Despite these issues, the management at the VEC failed to increase staff until over a year into the pandemic despite falling behind and failing to meet federally-imposed guidelines each state must meet for processing claims and determining eligibility. After facing external pressures from a class action lawsuit filed by the Southern Poverty Law Center and Legal Aid Justice Center, the VEC felt they had no other option but to pay benefits out to all applicants who had been waiting longer than 21 days for a decision on their claim. As a result of the VEC's inability to process claims on time from the outset, the agency doled out over $1 billion in incorrect payments.
Many of those payments were distributed to Virginians who believed they met eligibility requirements for receiving unemployment insurance. After all, they began to receive weekly payments after submitting an application and received no communication from the VEC that indicated they were not eligible. As a result, tens of thousands of ineligible recipients received weekly payments for months on end.
These ineligible recipients of payments from the VEC behaved in much the same way as qualified recipients, focusing on applying and interviewing for jobs that paid well and were a good fit. If ineligible recipients had known they were unqualified for benefits, most would have behaved differently during the time they received payments. Instead of focusing on applying to jobs that paid similar wages to their previous positions, they would have accepted the first job available to them, simply as a means of paying bills and putting food on the table. Because the VEC failed to provide a decision on claimants' eligibility for the program in a timely manner and instead sent money out to unqualified recipients, thousands of already struggling Virginians were instructed to pay back the money they received in error. Often, the amount owed exceeded $10,000 and was to be paid back with interest in 30 days time.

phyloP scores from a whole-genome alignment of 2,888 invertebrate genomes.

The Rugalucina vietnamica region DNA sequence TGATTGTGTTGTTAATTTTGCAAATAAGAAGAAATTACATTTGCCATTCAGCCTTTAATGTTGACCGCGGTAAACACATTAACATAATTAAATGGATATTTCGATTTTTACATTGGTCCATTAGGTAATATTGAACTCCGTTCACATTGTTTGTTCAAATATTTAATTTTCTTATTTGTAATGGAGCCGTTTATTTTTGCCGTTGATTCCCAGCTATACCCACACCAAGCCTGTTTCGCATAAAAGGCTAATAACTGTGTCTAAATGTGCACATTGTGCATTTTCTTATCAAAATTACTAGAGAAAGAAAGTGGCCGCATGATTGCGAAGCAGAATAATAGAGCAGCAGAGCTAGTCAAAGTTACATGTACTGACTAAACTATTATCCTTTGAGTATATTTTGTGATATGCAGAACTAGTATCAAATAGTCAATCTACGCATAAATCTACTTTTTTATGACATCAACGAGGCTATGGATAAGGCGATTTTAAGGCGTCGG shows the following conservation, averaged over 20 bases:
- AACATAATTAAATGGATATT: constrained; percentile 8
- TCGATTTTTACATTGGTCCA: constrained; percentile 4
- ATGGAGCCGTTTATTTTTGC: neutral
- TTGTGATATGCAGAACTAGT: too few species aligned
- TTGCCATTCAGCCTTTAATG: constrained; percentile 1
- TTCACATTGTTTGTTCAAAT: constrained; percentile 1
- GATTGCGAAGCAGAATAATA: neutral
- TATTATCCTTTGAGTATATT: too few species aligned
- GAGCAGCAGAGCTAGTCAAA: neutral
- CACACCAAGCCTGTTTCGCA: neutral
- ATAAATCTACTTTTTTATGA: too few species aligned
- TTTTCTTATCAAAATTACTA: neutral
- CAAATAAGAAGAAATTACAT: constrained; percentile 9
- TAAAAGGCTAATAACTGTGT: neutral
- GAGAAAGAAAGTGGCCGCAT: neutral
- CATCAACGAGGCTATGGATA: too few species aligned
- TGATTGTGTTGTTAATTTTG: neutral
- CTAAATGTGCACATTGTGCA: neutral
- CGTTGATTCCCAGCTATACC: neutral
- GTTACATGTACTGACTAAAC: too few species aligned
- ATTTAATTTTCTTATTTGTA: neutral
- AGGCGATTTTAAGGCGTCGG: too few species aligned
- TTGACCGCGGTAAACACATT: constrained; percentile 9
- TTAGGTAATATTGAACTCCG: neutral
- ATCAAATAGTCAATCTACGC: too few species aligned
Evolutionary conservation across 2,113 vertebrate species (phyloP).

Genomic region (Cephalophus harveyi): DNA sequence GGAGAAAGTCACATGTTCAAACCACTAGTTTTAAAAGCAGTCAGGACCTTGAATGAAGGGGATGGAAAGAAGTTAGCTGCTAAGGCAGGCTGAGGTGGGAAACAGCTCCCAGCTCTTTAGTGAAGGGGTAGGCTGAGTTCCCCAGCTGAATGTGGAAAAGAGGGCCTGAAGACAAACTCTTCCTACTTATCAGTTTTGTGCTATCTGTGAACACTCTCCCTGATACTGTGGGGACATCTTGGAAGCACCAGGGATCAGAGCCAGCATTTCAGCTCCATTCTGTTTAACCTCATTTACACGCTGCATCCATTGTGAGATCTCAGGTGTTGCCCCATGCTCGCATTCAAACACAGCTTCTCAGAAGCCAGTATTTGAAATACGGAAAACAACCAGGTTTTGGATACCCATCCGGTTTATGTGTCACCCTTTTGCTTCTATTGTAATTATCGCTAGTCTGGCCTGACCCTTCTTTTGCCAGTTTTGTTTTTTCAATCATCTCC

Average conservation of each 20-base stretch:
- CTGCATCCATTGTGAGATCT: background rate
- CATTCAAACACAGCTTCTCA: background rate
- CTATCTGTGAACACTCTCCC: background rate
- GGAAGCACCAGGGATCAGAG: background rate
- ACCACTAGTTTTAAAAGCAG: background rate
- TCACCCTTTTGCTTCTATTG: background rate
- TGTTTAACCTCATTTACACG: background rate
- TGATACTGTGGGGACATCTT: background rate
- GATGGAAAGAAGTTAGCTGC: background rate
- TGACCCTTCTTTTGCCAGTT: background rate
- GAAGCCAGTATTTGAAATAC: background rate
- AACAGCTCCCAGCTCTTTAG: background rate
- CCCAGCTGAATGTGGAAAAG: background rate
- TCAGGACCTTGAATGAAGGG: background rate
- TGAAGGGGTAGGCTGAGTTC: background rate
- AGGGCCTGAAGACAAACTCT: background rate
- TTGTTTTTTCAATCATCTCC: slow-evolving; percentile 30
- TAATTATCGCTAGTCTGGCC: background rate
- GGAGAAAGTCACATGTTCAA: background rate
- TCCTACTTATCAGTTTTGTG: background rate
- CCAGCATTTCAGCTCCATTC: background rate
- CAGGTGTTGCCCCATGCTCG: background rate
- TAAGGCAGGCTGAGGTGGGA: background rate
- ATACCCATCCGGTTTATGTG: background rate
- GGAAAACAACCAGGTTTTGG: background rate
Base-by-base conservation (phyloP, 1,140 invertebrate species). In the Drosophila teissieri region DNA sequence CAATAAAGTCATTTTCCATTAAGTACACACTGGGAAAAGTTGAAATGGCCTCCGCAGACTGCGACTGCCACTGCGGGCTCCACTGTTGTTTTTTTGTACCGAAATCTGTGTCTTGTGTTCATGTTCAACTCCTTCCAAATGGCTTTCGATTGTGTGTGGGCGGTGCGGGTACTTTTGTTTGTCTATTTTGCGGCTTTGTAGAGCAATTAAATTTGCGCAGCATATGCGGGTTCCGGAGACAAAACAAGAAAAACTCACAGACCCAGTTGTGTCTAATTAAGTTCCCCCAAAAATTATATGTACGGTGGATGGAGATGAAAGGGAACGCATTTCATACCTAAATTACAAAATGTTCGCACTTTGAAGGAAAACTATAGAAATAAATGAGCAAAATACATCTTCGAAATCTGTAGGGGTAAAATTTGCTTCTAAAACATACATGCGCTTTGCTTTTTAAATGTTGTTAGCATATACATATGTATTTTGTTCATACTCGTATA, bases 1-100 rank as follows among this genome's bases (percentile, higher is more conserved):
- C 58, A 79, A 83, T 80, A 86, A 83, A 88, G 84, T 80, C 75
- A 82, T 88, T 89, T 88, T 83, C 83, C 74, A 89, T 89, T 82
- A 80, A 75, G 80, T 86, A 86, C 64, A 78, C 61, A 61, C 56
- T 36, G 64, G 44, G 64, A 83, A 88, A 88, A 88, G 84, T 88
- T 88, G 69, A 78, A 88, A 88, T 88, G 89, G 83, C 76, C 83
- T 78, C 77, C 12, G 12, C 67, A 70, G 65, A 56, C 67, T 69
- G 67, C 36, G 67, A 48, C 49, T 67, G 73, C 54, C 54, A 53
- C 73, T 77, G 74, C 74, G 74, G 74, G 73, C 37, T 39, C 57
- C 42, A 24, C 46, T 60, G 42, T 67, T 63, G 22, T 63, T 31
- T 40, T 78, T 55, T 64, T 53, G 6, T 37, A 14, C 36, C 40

As of December 2021, thousands of qualified Virginians have not received a single payment of unemployment insurance, despite many losing their jobs over 4 months ago. In fact, it is common for applicants to wait over a year to receive their first payment. While waiting for payments, qualified claimants often suffer devastating financial hardships as a result of the negligence from the management at the VEC.